The Armenian foreign ministry has told “Haykakan Zhamanak” that it has received no statements from the European Union criticizing the local elections in Nagorno-Karabakh. But the paper insists that such a statement was made by the EU leadership in Brussels. It was uncharacteristically strongly-worded and pro-Azerbaijani, supporting Baku’s territorial integrity.
“Azg” pays attention to Yerevan’s problems with another European structure, the Council of Europe. The paper believes that contradictory statements on Karabakh made by the president of the Council’s Parliamentary Assembly, Lord Russell-Johnston, on a recent trip to Armenia and Azerbaijan are a diplomatic setback for Yerevan. Azerbaijan, capitalizing on Turkey’s lobbying efforts in Strasbourg, now wants to draw the Council of Europe into the Karabakh negotiating process. Russell-Johnston, while in Yerevan, signalled the organization’s readiness to become involved in the OSCE-sponsored peace talks. But both Russia and the United States, the main Karabakh mediators, are likely to object to the idea.
“Aravot” attacks the authorities for the arrest and prosecution of Soviet-era dissident Azat Arshakian on charges of illegal weapons possession. “The authorities mark ten years of our independence by arresting one of our independence fighters,” it says in an editorial. Had Arshakian joined the presidential bandwagon back in 1998 he would not have been made to endure the humiliation of being taken to court in handcuffs. The case against Arshakian is but an example of selective justice.
Not quite so, says “Hayots Ashkhar.” The paper says every citizen is equal before the law regardless of their merits and political background. Arshakian did not fall victim to a government “provocation” as his supporters say. The arms cache was found at a building belonging to the Independence Army organization of which he is a leader. That said, “Hayots Ashkhar” agrees with those who believe that the work of law-enforcement agencies must be “transparent.” “The public must be convinced that the reason for [their] punitive interference is some past wrongdoing and not current political ups and downs.”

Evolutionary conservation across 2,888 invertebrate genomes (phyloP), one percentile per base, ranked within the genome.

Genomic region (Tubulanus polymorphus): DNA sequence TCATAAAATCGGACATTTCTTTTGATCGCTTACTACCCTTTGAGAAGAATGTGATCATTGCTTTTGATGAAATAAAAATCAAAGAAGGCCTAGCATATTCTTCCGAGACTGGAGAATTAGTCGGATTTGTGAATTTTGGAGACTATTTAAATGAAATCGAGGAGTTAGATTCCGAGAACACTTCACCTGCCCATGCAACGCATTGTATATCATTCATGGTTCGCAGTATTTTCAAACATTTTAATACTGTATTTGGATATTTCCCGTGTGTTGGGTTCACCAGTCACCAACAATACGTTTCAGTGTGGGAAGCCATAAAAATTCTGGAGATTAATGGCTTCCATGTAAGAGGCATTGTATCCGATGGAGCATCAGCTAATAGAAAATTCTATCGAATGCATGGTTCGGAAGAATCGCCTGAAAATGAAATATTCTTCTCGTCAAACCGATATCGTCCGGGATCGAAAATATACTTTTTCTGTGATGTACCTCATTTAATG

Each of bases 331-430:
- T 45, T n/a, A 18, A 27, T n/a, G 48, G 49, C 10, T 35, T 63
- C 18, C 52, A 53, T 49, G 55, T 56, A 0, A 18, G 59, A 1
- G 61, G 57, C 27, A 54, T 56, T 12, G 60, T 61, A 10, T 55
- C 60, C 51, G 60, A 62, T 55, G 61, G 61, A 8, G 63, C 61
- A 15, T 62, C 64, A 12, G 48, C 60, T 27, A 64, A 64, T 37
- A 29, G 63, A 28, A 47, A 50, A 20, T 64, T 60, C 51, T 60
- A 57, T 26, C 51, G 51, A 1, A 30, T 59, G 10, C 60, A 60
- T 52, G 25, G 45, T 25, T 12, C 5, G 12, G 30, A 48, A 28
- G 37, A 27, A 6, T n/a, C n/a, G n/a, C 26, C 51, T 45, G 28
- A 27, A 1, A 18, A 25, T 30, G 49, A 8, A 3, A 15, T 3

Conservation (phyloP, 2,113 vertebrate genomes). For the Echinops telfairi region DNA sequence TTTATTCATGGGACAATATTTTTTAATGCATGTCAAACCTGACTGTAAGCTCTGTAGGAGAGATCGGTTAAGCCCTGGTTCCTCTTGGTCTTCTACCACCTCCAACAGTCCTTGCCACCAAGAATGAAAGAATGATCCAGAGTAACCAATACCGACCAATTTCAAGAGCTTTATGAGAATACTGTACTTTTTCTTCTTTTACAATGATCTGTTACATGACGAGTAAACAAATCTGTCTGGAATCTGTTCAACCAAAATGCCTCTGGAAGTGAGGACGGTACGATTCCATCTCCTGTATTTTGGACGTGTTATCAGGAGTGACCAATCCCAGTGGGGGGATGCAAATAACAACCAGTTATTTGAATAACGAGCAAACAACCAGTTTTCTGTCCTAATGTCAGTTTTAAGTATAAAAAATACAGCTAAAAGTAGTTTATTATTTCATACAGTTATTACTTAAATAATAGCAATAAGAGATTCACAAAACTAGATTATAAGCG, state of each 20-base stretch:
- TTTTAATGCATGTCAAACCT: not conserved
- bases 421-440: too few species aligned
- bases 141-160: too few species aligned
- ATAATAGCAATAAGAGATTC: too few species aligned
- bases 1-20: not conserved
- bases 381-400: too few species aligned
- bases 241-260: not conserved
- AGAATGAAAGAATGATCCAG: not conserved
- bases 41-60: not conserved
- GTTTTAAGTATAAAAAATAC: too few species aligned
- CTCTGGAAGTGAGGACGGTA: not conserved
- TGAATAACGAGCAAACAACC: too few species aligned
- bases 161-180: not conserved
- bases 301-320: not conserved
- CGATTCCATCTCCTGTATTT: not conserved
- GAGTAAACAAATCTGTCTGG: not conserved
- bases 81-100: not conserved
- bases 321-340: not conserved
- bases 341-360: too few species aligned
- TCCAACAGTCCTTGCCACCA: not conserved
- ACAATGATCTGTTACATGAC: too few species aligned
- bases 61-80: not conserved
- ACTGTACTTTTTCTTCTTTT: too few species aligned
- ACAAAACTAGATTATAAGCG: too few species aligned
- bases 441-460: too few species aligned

“Yerkir” says the law-enforcement authorities have so far failed to mount an “effective campaign against the mafia.” And there is no indication that they intend to do that. “The executive’s anti-corruption program remains on paper and is incomplete, while the mafia takes another victim from us,” the paper concludes, referring to the murder of Gagik Poghosian, an aide to Prime Minister Andranik Markarian.
Stepan Demirchian, the leader of one of the three opposition parties campaigning for Robert Kocharian’s ouster, assures “Haykakan Zhamanak” that the Armenian president has not emerged stronger from last week’s visit to Armenia by his Russian counterpart, Vladimir Putin. Demirchian argues that “public demand” for Kocharian’s resignation has not decreased as a result.
But according to “Hayots Ashkhar,” Putin’s visit has spread “panic” in the ranks of the radical opposition. They may now be furious but not dangerous for Kocharian.